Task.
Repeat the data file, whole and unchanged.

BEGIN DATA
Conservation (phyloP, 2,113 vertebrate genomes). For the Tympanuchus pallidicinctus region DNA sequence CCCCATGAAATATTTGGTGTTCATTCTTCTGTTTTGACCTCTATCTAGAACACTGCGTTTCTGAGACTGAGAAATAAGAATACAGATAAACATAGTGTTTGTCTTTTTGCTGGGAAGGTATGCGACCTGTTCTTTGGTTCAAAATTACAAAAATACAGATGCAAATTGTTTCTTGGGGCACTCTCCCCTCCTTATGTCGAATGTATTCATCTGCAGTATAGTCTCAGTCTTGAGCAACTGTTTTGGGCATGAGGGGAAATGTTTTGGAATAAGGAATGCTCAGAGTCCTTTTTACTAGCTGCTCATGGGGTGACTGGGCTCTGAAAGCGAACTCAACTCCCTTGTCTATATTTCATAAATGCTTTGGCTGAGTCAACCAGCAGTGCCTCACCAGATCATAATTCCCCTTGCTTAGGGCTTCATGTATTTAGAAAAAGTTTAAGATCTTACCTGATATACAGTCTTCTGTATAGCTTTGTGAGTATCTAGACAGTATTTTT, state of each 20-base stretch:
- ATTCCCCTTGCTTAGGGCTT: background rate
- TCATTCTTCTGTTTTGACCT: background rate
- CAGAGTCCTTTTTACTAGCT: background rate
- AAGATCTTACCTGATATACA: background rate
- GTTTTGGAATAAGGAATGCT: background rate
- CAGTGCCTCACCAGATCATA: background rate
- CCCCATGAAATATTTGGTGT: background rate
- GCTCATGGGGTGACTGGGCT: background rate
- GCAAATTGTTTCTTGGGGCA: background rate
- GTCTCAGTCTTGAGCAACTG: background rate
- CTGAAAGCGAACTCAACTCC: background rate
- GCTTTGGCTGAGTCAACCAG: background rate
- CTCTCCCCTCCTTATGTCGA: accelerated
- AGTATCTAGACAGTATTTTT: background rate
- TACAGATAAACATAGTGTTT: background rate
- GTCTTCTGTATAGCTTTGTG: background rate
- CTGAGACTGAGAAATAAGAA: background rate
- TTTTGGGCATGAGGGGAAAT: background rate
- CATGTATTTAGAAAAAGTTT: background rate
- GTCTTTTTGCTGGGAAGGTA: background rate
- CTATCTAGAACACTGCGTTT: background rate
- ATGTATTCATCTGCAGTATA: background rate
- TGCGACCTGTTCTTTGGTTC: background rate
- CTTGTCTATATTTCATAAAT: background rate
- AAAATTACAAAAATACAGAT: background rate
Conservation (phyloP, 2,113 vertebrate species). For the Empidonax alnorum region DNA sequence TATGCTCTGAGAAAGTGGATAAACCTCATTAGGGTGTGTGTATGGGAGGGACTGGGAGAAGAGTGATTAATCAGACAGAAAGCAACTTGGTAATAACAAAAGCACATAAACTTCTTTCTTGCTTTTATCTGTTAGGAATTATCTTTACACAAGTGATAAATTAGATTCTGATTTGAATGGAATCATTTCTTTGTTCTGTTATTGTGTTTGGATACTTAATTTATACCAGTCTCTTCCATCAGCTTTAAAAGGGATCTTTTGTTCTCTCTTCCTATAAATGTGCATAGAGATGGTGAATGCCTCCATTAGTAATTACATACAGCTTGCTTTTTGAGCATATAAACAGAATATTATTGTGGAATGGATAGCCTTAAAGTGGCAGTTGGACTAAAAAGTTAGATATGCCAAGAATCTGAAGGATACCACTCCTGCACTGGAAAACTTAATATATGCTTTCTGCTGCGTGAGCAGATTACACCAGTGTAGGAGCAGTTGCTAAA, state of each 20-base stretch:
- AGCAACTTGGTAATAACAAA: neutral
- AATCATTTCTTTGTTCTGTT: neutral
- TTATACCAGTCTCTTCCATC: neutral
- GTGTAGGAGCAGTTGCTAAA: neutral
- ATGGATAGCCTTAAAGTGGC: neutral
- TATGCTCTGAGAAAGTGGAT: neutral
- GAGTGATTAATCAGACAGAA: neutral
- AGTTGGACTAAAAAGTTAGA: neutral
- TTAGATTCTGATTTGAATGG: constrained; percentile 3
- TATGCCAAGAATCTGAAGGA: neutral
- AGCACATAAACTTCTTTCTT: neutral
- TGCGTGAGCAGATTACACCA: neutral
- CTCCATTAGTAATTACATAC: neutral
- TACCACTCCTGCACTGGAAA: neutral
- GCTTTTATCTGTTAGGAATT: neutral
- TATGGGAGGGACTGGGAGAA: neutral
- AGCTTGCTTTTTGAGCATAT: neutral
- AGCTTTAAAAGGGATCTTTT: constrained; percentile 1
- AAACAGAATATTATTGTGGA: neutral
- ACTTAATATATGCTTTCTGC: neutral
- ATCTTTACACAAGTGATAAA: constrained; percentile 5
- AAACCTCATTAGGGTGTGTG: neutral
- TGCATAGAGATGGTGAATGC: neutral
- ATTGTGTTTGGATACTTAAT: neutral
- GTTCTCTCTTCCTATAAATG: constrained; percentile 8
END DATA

Conservation (phyloP, 2,113 vertebrate genomes). For the Tympanuchus pallidicinctus region DNA sequence CCCCATGAAATATTTGGTGTTCATTCTTCTGTTTTGACCTCTATCTAGAACACTGCGTTTCTGAGACTGAGAAATAAGAATACAGATAAACATAGTGTTTGTCTTTTTGCTGGGAAGGTATGCGACCTGTTCTTTGGTTCAAAATTACAAAAATACAGATGCAAATTGTTTCTTGGGGCACTCTCCCCTCCTTATGTCGAATGTATTCATCTGCAGTATAGTCTCAGTCTTGAGCAACTGTTTTGGGCATGAGGGGAAATGTTTTGGAATAAGGAATGCTCAGAGTCCTTTTTACTAGCTGCTCATGGGGTGACTGGGCTCTGAAAGCGAACTCAACTCCCTTGTCTATATTTCATAAATGCTTTGGCTGAGTCAACCAGCAGTGCCTCACCAGATCATAATTCCCCTTGCTTAGGGCTTCATGTATTTAGAAAAAGTTTAAGATCTTACCTGATATACAGTCTTCTGTATAGCTTTGTGAGTATCTAGACAGTATTTTT, state of each 20-base stretch:
- ATTCCCCTTGCTTAGGGCTT: background rate
- TCATTCTTCTGTTTTGACCT: background rate
- CAGAGTCCTTTTTACTAGCT: background rate
- AAGATCTTACCTGATATACA: background rate
- GTTTTGGAATAAGGAATGCT: background rate
- CAGTGCCTCACCAGATCATA: background rate
- CCCCATGAAATATTTGGTGT: background rate
- GCTCATGGGGTGACTGGGCT: background rate
- GCAAATTGTTTCTTGGGGCA: background rate
- GTCTCAGTCTTGAGCAACTG: background rate
- CTGAAAGCGAACTCAACTCC: background rate
- GCTTTGGCTGAGTCAACCAG: background rate
- CTCTCCCCTCCTTATGTCGA: accelerated
- AGTATCTAGACAGTATTTTT: background rate
- TACAGATAAACATAGTGTTT: background rate
- GTCTTCTGTATAGCTTTGTG: background rate
- CTGAGACTGAGAAATAAGAA: background rate
- TTTTGGGCATGAGGGGAAAT: background rate
- CATGTATTTAGAAAAAGTTT: background rate
- GTCTTTTTGCTGGGAAGGTA: background rate
- CTATCTAGAACACTGCGTTT: background rate
- ATGTATTCATCTGCAGTATA: background rate
- TGCGACCTGTTCTTTGGTTC: background rate
- CTTGTCTATATTTCATAAAT: background rate
- AAAATTACAAAAATACAGAT: background rate
Conservation (phyloP, 2,113 vertebrate species). For the Empidonax alnorum region DNA sequence TATGCTCTGAGAAAGTGGATAAACCTCATTAGGGTGTGTGTATGGGAGGGACTGGGAGAAGAGTGATTAATCAGACAGAAAGCAACTTGGTAATAACAAAAGCACATAAACTTCTTTCTTGCTTTTATCTGTTAGGAATTATCTTTACACAAGTGATAAATTAGATTCTGATTTGAATGGAATCATTTCTTTGTTCTGTTATTGTGTTTGGATACTTAATTTATACCAGTCTCTTCCATCAGCTTTAAAAGGGATCTTTTGTTCTCTCTTCCTATAAATGTGCATAGAGATGGTGAATGCCTCCATTAGTAATTACATACAGCTTGCTTTTTGAGCATATAAACAGAATATTATTGTGGAATGGATAGCCTTAAAGTGGCAGTTGGACTAAAAAGTTAGATATGCCAAGAATCTGAAGGATACCACTCCTGCACTGGAAAACTTAATATATGCTTTCTGCTGCGTGAGCAGATTACACCAGTGTAGGAGCAGTTGCTAAA, state of each 20-base stretch:
- AGCAACTTGGTAATAACAAA: neutral
- AATCATTTCTTTGTTCTGTT: neutral
- TTATACCAGTCTCTTCCATC: neutral
- GTGTAGGAGCAGTTGCTAAA: neutral
- ATGGATAGCCTTAAAGTGGC: neutral
- TATGCTCTGAGAAAGTGGAT: neutral
- GAGTGATTAATCAGACAGAA: neutral
- AGTTGGACTAAAAAGTTAGA: neutral
- TTAGATTCTGATTTGAATGG: constrained; percentile 3
- TATGCCAAGAATCTGAAGGA: neutral
- AGCACATAAACTTCTTTCTT: neutral
- TGCGTGAGCAGATTACACCA: neutral
- CTCCATTAGTAATTACATAC: neutral
- TACCACTCCTGCACTGGAAA: neutral
- GCTTTTATCTGTTAGGAATT: neutral
- TATGGGAGGGACTGGGAGAA: neutral
- AGCTTGCTTTTTGAGCATAT: neutral
- AGCTTTAAAAGGGATCTTTT: constrained; percentile 1
- AAACAGAATATTATTGTGGA: neutral
- ACTTAATATATGCTTTCTGC: neutral
- ATCTTTACACAAGTGATAAA: constrained; percentile 5
- AAACCTCATTAGGGTGTGTG: neutral
- TGCATAGAGATGGTGAATGC: neutral
- ATTGTGTTTGGATACTTAAT: neutral
- GTTCTCTCTTCCTATAAATG: constrained; percentile 8